US 3957133 A
Muffler having a metal wool outlet barrier has central corepiece comprising a helically ribbed and slotted tube which immobilizes the mass of metal wool and uniformly delivers exhaust fluid thereto.
1. A muffler comprising a hollow cylindrical housing having a sidewall and end walls at either end, one end wall having an axial opening and an inlet connection, said one end wall providing an inwardly-facing annular shoulder surrounding the opening, the other end being imperforate, the sidewall of the housing being formed with aperture means, a corepiece having a diameter approximately equal to the inside diameter of the opening and comprising a thin-walled tubular element being formed with outstruck uniformly spaced helical ridges, the ridges having slots along the peaks thereof for a portion of the length of the ridges, the first end of the tubular element butting against the said other end wall of the housing, retaining means associated with the said one end wall of the housing and engaging the second end of the tubular element to urge said element toward the said other end wall, and a body of metal wool compressed in the annular space between the tubular corepiece and the sidewall of the housing, whereby the helical ridges serve to hold the body of the metal wool from moving along said annular space away from the one end of the housing and the slots along the peaks of the ridges distribute the fluid coming through the inlet into the wool.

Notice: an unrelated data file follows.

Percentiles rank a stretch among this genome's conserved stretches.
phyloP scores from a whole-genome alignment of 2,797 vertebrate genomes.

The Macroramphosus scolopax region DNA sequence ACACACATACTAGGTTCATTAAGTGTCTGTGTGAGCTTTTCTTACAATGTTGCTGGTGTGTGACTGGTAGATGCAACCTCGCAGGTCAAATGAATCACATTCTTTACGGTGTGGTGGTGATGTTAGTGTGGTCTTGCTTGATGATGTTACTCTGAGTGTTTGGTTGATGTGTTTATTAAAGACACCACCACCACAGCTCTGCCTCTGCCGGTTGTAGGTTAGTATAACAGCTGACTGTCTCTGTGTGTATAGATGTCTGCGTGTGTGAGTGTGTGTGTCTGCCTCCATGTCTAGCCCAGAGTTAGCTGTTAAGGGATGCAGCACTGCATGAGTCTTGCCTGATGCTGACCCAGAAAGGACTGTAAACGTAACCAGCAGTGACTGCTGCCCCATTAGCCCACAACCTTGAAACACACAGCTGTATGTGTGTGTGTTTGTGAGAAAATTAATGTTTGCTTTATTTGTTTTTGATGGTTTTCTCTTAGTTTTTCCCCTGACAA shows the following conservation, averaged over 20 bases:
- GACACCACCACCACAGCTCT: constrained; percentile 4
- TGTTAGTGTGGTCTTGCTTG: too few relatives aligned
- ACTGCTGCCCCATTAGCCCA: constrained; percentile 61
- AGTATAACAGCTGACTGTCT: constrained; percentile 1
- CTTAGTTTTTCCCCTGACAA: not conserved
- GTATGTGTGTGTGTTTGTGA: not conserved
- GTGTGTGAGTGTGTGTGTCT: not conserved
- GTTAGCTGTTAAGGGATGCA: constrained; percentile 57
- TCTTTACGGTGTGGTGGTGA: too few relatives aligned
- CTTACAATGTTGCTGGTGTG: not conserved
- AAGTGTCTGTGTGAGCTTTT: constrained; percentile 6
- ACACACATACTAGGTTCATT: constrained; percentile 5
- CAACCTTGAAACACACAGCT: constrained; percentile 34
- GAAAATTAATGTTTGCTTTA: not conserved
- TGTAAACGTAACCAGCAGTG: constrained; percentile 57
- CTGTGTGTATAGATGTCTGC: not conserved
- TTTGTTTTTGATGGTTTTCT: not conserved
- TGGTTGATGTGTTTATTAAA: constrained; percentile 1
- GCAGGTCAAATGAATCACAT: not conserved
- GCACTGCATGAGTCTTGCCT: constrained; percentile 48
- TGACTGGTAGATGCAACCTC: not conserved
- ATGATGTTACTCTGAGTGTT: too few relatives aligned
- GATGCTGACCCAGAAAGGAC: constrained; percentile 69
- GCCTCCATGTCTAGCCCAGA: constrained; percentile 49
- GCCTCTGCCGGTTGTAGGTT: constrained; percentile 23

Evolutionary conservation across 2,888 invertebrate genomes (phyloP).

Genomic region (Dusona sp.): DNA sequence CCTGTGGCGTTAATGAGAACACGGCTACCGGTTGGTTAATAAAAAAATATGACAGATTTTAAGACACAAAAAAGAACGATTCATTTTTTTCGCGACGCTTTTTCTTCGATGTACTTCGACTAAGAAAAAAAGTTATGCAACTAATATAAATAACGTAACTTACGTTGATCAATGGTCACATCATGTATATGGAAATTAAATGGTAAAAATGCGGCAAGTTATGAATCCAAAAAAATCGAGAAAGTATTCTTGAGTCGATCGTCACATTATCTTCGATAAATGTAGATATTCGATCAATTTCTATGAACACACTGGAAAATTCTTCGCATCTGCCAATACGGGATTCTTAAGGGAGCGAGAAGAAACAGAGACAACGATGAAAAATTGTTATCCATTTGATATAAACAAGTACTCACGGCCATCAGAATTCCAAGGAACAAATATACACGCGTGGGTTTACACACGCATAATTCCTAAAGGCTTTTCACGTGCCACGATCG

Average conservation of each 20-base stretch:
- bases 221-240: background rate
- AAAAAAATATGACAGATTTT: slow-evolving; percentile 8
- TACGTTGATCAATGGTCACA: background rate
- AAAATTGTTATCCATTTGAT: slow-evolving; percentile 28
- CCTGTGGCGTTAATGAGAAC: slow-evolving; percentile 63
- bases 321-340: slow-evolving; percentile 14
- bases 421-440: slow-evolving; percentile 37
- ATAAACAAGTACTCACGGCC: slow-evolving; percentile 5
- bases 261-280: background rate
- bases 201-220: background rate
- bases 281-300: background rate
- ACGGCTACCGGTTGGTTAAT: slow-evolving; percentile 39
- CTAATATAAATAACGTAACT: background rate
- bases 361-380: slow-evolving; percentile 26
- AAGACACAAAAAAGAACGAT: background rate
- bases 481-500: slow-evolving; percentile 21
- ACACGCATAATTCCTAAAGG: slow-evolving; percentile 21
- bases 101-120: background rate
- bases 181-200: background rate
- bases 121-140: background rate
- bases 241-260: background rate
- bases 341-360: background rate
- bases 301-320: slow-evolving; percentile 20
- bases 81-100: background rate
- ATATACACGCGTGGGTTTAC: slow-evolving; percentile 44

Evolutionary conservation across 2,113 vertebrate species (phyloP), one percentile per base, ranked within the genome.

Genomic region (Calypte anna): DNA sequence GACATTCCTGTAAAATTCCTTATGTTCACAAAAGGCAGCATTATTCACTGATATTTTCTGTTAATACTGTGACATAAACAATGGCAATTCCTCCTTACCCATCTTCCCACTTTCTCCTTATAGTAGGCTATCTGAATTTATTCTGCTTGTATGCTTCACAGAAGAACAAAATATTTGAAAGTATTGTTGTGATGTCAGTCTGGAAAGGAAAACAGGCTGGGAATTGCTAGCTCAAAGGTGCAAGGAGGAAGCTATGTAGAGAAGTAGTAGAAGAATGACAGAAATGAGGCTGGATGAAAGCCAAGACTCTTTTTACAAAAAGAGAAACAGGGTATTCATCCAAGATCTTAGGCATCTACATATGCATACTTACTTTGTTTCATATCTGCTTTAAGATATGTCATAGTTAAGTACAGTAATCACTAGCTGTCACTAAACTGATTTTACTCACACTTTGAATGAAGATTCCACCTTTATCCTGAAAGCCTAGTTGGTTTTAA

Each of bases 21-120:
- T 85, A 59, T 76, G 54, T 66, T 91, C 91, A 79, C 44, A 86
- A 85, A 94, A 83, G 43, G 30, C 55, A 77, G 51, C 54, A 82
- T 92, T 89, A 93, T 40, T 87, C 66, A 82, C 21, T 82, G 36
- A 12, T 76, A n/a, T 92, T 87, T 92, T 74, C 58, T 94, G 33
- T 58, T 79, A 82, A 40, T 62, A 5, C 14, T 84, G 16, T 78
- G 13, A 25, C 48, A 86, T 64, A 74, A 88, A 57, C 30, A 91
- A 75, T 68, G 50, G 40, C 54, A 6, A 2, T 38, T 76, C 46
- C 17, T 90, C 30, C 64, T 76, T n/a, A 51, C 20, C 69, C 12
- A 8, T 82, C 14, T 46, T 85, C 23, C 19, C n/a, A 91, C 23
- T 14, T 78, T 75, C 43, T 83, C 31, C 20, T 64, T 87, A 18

2. A muffler comprising a hollow cylindrical housing having a sidewall and end walls at either end, one end wall having an axial opening and an inlet connection, said one end wall providing an inwardly-facing annular shoulder surrounding the opening, the other end being imperforate, the sidewall of the housing being formed with a plurality of peripheral slots spaced longitudinally of the housing, a corepiece having a diameter approximately equal to the inside diameter of the opening and comprising a thin-walled tubular element being formed with outstruck uniformly spaced helical ridges, the ridges having slots at the peaks thereof, the first end of the tubular element butting against the other end wall of the housing, wire retaining means engaging the shoulder and holding the second end of the corepiece, and a body of metal fibers compressed in the annular space between the tubular corepiece and the sidewall of the housing, whereby the helical ridges serve to hold the fibers from moving along said annular space away from the one end of the housing, and the slots on top of the ridges distribute the fluid coming through the inlet.